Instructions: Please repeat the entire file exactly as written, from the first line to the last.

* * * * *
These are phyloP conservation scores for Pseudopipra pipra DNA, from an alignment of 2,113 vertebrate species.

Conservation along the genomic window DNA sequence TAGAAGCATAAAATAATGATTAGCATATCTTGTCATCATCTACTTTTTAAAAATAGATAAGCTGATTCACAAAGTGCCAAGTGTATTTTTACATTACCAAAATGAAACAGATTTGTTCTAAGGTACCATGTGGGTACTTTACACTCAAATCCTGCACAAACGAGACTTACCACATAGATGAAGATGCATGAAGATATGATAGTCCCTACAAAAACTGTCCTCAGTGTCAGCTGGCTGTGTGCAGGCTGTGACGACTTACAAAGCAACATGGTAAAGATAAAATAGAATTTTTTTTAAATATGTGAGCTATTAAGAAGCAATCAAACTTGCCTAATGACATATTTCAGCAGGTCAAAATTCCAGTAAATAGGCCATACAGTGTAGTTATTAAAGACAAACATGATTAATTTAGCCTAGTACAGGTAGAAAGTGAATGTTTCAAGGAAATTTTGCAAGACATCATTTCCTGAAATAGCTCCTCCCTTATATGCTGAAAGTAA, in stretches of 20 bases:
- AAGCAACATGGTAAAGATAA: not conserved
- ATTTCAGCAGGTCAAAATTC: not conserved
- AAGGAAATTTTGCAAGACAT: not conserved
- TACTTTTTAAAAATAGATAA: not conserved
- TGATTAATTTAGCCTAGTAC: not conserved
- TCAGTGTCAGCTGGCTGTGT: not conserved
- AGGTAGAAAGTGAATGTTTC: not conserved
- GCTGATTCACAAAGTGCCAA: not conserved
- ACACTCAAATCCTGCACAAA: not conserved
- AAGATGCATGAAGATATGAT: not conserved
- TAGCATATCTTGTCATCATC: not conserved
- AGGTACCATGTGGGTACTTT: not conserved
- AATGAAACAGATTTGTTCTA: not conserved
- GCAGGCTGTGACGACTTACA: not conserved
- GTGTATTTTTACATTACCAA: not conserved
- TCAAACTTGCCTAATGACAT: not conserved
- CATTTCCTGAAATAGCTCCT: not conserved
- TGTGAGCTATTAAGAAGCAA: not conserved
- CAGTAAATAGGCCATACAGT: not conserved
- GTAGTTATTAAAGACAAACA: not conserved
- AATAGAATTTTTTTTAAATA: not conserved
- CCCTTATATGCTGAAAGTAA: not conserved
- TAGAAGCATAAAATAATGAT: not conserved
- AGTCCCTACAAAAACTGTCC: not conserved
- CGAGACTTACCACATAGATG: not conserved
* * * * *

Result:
These are phyloP conservation scores for Pseudopipra pipra DNA, from an alignment of 2,113 vertebrate species.

Conservation along the genomic window DNA sequence TAGAAGCATAAAATAATGATTAGCATATCTTGTCATCATCTACTTTTTAAAAATAGATAAGCTGATTCACAAAGTGCCAAGTGTATTTTTACATTACCAAAATGAAACAGATTTGTTCTAAGGTACCATGTGGGTACTTTACACTCAAATCCTGCACAAACGAGACTTACCACATAGATGAAGATGCATGAAGATATGATAGTCCCTACAAAAACTGTCCTCAGTGTCAGCTGGCTGTGTGCAGGCTGTGACGACTTACAAAGCAACATGGTAAAGATAAAATAGAATTTTTTTTAAATATGTGAGCTATTAAGAAGCAATCAAACTTGCCTAATGACATATTTCAGCAGGTCAAAATTCCAGTAAATAGGCCATACAGTGTAGTTATTAAAGACAAACATGATTAATTTAGCCTAGTACAGGTAGAAAGTGAATGTTTCAAGGAAATTTTGCAAGACATCATTTCCTGAAATAGCTCCTCCCTTATATGCTGAAAGTAA, in stretches of 20 bases:
- AAGCAACATGGTAAAGATAA: not conserved
- ATTTCAGCAGGTCAAAATTC: not conserved
- AAGGAAATTTTGCAAGACAT: not conserved
- TACTTTTTAAAAATAGATAA: not conserved
- TGATTAATTTAGCCTAGTAC: not conserved
- TCAGTGTCAGCTGGCTGTGT: not conserved
- AGGTAGAAAGTGAATGTTTC: not conserved
- GCTGATTCACAAAGTGCCAA: not conserved
- ACACTCAAATCCTGCACAAA: not conserved
- AAGATGCATGAAGATATGAT: not conserved
- TAGCATATCTTGTCATCATC: not conserved
- AGGTACCATGTGGGTACTTT: not conserved
- AATGAAACAGATTTGTTCTA: not conserved
- GCAGGCTGTGACGACTTACA: not conserved
- GTGTATTTTTACATTACCAA: not conserved
- TCAAACTTGCCTAATGACAT: not conserved
- CATTTCCTGAAATAGCTCCT: not conserved
- TGTGAGCTATTAAGAAGCAA: not conserved
- CAGTAAATAGGCCATACAGT: not conserved
- GTAGTTATTAAAGACAAACA: not conserved
- AATAGAATTTTTTTTAAATA: not conserved
- CCCTTATATGCTGAAAGTAA: not conserved
- TAGAAGCATAAAATAATGAT: not conserved
- AGTCCCTACAAAAACTGTCC: not conserved
- CGAGACTTACCACATAGATG: not conserved